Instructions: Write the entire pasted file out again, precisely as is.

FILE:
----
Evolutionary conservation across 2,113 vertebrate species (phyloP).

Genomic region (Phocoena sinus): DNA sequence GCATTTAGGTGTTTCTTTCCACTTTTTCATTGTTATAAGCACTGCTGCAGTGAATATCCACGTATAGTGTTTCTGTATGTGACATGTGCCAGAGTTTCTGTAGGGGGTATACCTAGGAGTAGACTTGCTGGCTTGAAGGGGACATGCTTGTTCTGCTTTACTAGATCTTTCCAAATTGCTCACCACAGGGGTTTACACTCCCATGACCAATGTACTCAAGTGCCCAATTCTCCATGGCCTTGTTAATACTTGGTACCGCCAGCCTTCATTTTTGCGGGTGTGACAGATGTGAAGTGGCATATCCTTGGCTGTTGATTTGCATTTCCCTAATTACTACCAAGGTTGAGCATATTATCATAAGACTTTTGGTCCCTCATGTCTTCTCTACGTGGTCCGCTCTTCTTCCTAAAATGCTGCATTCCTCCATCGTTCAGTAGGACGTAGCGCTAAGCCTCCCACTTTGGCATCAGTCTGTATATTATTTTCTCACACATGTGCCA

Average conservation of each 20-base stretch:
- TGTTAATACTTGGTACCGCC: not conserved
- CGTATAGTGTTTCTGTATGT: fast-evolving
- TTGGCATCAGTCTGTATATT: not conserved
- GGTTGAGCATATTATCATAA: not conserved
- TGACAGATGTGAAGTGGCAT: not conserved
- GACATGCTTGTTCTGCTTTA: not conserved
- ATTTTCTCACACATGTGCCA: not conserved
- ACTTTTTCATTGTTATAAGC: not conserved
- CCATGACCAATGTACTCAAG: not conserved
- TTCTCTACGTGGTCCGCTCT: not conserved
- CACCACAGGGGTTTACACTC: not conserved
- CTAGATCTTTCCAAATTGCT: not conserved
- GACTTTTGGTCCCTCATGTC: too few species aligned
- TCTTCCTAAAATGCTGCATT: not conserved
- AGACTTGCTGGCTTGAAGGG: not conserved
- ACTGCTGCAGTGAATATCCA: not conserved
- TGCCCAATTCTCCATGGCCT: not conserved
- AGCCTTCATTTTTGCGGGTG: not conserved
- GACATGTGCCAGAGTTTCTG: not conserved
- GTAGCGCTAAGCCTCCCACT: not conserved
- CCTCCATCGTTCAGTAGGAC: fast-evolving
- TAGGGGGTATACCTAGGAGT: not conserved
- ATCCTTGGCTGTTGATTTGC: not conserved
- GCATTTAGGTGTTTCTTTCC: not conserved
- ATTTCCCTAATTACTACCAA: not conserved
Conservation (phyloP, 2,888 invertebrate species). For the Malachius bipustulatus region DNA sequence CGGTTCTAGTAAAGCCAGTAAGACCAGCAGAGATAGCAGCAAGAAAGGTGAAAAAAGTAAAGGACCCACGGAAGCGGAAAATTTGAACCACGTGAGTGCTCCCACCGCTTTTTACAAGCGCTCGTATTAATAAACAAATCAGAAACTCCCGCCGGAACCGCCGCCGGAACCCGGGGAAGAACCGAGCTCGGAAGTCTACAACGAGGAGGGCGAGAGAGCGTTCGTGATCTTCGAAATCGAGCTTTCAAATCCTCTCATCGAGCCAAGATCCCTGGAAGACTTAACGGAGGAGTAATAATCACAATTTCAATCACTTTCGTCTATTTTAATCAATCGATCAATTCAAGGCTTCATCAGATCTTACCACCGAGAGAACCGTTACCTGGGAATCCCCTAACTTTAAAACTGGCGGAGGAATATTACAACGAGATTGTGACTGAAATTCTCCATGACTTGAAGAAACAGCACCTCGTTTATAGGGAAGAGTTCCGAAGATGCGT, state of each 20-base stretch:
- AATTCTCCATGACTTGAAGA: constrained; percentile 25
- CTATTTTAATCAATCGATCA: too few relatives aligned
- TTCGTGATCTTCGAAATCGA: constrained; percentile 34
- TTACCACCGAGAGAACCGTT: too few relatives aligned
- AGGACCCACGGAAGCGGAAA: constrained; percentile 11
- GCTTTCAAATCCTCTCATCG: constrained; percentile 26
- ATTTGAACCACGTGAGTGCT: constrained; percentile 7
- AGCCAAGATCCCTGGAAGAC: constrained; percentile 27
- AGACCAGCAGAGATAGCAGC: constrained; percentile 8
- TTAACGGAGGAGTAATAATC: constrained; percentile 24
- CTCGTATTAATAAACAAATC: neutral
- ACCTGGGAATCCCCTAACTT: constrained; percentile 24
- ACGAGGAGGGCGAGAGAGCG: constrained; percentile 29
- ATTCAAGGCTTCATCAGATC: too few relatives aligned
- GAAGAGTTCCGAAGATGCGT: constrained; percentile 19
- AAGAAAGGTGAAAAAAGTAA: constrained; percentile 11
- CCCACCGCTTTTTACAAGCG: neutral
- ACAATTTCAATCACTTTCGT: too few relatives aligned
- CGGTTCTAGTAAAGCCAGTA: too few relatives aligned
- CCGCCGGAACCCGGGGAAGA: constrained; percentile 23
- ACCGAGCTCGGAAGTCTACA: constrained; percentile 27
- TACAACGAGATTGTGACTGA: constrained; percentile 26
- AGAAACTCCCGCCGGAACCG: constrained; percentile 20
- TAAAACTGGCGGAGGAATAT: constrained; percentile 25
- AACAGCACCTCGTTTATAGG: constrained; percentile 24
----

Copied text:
Evolutionary conservation across 2,113 vertebrate species (phyloP).

Genomic region (Phocoena sinus): DNA sequence GCATTTAGGTGTTTCTTTCCACTTTTTCATTGTTATAAGCACTGCTGCAGTGAATATCCACGTATAGTGTTTCTGTATGTGACATGTGCCAGAGTTTCTGTAGGGGGTATACCTAGGAGTAGACTTGCTGGCTTGAAGGGGACATGCTTGTTCTGCTTTACTAGATCTTTCCAAATTGCTCACCACAGGGGTTTACACTCCCATGACCAATGTACTCAAGTGCCCAATTCTCCATGGCCTTGTTAATACTTGGTACCGCCAGCCTTCATTTTTGCGGGTGTGACAGATGTGAAGTGGCATATCCTTGGCTGTTGATTTGCATTTCCCTAATTACTACCAAGGTTGAGCATATTATCATAAGACTTTTGGTCCCTCATGTCTTCTCTACGTGGTCCGCTCTTCTTCCTAAAATGCTGCATTCCTCCATCGTTCAGTAGGACGTAGCGCTAAGCCTCCCACTTTGGCATCAGTCTGTATATTATTTTCTCACACATGTGCCA

Average conservation of each 20-base stretch:
- TGTTAATACTTGGTACCGCC: not conserved
- CGTATAGTGTTTCTGTATGT: fast-evolving
- TTGGCATCAGTCTGTATATT: not conserved
- GGTTGAGCATATTATCATAA: not conserved
- TGACAGATGTGAAGTGGCAT: not conserved
- GACATGCTTGTTCTGCTTTA: not conserved
- ATTTTCTCACACATGTGCCA: not conserved
- ACTTTTTCATTGTTATAAGC: not conserved
- CCATGACCAATGTACTCAAG: not conserved
- TTCTCTACGTGGTCCGCTCT: not conserved
- CACCACAGGGGTTTACACTC: not conserved
- CTAGATCTTTCCAAATTGCT: not conserved
- GACTTTTGGTCCCTCATGTC: too few species aligned
- TCTTCCTAAAATGCTGCATT: not conserved
- AGACTTGCTGGCTTGAAGGG: not conserved
- ACTGCTGCAGTGAATATCCA: not conserved
- TGCCCAATTCTCCATGGCCT: not conserved
- AGCCTTCATTTTTGCGGGTG: not conserved
- GACATGTGCCAGAGTTTCTG: not conserved
- GTAGCGCTAAGCCTCCCACT: not conserved
- CCTCCATCGTTCAGTAGGAC: fast-evolving
- TAGGGGGTATACCTAGGAGT: not conserved
- ATCCTTGGCTGTTGATTTGC: not conserved
- GCATTTAGGTGTTTCTTTCC: not conserved
- ATTTCCCTAATTACTACCAA: not conserved
Conservation (phyloP, 2,888 invertebrate species). For the Malachius bipustulatus region DNA sequence CGGTTCTAGTAAAGCCAGTAAGACCAGCAGAGATAGCAGCAAGAAAGGTGAAAAAAGTAAAGGACCCACGGAAGCGGAAAATTTGAACCACGTGAGTGCTCCCACCGCTTTTTACAAGCGCTCGTATTAATAAACAAATCAGAAACTCCCGCCGGAACCGCCGCCGGAACCCGGGGAAGAACCGAGCTCGGAAGTCTACAACGAGGAGGGCGAGAGAGCGTTCGTGATCTTCGAAATCGAGCTTTCAAATCCTCTCATCGAGCCAAGATCCCTGGAAGACTTAACGGAGGAGTAATAATCACAATTTCAATCACTTTCGTCTATTTTAATCAATCGATCAATTCAAGGCTTCATCAGATCTTACCACCGAGAGAACCGTTACCTGGGAATCCCCTAACTTTAAAACTGGCGGAGGAATATTACAACGAGATTGTGACTGAAATTCTCCATGACTTGAAGAAACAGCACCTCGTTTATAGGGAAGAGTTCCGAAGATGCGT, state of each 20-base stretch:
- AATTCTCCATGACTTGAAGA: constrained; percentile 25
- CTATTTTAATCAATCGATCA: too few relatives aligned
- TTCGTGATCTTCGAAATCGA: constrained; percentile 34
- TTACCACCGAGAGAACCGTT: too few relatives aligned
- AGGACCCACGGAAGCGGAAA: constrained; percentile 11
- GCTTTCAAATCCTCTCATCG: constrained; percentile 26
- ATTTGAACCACGTGAGTGCT: constrained; percentile 7
- AGCCAAGATCCCTGGAAGAC: constrained; percentile 27
- AGACCAGCAGAGATAGCAGC: constrained; percentile 8
- TTAACGGAGGAGTAATAATC: constrained; percentile 24
- CTCGTATTAATAAACAAATC: neutral
- ACCTGGGAATCCCCTAACTT: constrained; percentile 24
- ACGAGGAGGGCGAGAGAGCG: constrained; percentile 29
- ATTCAAGGCTTCATCAGATC: too few relatives aligned
- GAAGAGTTCCGAAGATGCGT: constrained; percentile 19
- AAGAAAGGTGAAAAAAGTAA: constrained; percentile 11
- CCCACCGCTTTTTACAAGCG: neutral
- ACAATTTCAATCACTTTCGT: too few relatives aligned
- CGGTTCTAGTAAAGCCAGTA: too few relatives aligned
- CCGCCGGAACCCGGGGAAGA: constrained; percentile 23
- ACCGAGCTCGGAAGTCTACA: constrained; percentile 27
- TACAACGAGATTGTGACTGA: constrained; percentile 26
- AGAAACTCCCGCCGGAACCG: constrained; percentile 20
- TAAAACTGGCGGAGGAATAT: constrained; percentile 25
- AACAGCACCTCGTTTATAGG: constrained; percentile 24